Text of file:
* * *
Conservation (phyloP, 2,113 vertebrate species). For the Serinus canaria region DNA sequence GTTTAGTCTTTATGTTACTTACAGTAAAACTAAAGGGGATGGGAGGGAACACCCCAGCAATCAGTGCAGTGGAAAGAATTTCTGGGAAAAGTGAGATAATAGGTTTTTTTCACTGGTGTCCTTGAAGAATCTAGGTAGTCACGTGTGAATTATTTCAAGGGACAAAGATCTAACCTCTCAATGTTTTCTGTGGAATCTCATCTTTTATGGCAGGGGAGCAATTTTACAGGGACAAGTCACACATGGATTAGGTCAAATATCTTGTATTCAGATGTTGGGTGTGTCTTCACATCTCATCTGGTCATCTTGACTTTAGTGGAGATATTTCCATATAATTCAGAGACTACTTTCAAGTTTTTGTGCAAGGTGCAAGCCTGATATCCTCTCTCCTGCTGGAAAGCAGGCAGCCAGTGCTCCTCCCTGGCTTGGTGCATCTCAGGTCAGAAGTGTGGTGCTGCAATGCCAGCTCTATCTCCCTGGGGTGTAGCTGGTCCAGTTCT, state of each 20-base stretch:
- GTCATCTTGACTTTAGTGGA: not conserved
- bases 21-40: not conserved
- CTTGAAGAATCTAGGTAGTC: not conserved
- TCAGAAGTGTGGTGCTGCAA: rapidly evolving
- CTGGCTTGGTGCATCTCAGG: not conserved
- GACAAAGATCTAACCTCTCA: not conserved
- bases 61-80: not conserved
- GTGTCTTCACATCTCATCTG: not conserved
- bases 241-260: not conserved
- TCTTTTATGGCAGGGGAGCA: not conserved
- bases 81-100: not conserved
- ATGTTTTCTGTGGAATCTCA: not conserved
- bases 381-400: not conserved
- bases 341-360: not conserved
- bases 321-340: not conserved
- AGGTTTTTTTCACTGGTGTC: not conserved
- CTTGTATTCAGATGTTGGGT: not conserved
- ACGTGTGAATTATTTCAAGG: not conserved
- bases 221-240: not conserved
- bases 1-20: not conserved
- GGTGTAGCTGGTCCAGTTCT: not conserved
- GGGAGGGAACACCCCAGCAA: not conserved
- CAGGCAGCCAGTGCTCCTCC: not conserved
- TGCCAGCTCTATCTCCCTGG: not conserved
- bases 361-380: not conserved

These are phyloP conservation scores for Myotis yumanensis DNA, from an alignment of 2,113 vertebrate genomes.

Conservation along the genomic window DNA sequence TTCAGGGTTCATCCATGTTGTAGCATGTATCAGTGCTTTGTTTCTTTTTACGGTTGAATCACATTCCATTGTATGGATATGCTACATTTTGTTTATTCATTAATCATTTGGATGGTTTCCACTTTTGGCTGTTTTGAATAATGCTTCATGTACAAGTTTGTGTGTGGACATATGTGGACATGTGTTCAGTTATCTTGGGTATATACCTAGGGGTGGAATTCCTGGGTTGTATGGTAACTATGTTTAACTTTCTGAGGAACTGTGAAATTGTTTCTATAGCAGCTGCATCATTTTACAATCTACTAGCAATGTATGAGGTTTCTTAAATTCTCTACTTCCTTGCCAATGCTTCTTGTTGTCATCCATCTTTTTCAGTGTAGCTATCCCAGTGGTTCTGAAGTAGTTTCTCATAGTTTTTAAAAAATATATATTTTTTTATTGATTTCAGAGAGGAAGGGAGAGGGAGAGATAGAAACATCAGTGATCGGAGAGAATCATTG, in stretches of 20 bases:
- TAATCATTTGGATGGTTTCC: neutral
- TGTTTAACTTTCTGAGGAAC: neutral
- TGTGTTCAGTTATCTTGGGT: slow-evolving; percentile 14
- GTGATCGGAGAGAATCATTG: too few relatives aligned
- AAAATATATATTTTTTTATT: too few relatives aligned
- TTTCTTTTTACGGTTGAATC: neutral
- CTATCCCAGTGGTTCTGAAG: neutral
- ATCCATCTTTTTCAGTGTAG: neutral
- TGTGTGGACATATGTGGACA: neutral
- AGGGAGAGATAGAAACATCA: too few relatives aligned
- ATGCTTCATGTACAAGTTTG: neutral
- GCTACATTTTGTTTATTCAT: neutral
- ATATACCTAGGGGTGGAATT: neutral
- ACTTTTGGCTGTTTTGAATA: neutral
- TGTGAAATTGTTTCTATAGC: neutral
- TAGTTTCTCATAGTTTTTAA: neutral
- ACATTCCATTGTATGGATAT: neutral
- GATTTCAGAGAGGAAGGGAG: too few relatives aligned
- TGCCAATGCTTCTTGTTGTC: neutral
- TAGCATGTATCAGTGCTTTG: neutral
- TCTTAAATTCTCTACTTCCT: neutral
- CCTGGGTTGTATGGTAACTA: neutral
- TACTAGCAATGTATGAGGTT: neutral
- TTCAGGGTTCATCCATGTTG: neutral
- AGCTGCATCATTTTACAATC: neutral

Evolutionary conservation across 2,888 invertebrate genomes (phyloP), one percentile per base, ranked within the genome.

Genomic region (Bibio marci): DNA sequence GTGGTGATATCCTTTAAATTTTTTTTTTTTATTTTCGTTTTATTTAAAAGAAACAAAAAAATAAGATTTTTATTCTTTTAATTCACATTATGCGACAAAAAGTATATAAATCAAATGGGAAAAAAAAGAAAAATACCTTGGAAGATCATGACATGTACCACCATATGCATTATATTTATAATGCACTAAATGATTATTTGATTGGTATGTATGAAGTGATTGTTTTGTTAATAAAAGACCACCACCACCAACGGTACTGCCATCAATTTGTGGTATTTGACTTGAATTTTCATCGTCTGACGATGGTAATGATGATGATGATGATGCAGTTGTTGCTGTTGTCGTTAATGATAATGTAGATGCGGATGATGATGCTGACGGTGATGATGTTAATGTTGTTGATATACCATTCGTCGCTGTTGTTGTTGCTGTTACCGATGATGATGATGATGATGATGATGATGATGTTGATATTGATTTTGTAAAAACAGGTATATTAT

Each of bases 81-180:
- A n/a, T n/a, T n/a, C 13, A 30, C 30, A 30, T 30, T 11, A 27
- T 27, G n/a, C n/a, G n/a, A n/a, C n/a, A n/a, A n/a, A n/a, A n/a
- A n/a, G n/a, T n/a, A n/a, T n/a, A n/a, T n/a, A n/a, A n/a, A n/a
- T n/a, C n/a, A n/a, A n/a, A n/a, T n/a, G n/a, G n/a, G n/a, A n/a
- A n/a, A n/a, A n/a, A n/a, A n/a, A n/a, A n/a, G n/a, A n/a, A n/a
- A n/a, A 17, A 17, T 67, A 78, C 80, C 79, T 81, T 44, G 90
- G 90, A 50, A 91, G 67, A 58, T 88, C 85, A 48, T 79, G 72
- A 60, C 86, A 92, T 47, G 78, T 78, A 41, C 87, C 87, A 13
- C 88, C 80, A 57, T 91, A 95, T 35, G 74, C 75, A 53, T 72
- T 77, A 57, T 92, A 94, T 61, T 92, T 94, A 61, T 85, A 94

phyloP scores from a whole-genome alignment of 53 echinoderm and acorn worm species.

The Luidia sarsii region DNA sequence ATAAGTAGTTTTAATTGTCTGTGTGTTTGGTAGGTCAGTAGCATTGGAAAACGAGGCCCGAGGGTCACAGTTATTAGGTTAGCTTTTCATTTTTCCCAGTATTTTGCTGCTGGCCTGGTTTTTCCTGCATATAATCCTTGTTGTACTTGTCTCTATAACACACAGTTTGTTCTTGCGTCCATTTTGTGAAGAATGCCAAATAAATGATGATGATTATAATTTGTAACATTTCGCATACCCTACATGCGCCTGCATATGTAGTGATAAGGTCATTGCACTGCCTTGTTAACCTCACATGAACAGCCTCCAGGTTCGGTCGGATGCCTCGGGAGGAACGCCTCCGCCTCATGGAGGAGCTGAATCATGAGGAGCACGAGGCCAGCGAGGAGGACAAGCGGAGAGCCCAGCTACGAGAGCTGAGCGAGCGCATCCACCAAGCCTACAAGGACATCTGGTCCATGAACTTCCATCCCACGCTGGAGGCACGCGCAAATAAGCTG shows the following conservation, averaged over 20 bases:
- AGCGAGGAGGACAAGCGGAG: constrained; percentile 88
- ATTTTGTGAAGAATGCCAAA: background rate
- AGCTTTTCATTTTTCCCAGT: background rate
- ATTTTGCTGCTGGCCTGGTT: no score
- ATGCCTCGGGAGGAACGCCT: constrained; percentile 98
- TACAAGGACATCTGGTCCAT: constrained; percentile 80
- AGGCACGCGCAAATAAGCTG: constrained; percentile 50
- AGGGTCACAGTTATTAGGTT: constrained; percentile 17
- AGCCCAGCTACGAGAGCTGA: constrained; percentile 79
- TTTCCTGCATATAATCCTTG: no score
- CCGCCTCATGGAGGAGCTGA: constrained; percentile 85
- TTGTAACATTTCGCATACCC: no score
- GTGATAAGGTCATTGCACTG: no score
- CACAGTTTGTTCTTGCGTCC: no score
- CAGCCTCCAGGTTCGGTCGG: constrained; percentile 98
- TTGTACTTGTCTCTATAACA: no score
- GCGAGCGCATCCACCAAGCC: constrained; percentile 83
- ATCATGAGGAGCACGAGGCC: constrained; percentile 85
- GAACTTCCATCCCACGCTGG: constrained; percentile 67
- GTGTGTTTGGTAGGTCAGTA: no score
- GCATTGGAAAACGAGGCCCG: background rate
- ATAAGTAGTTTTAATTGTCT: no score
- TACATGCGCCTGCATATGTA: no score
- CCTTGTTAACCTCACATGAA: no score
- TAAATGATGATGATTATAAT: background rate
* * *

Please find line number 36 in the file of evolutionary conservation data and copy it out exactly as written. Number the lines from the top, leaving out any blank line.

- ATCCATCTTTTTCAGTGTAG: neutral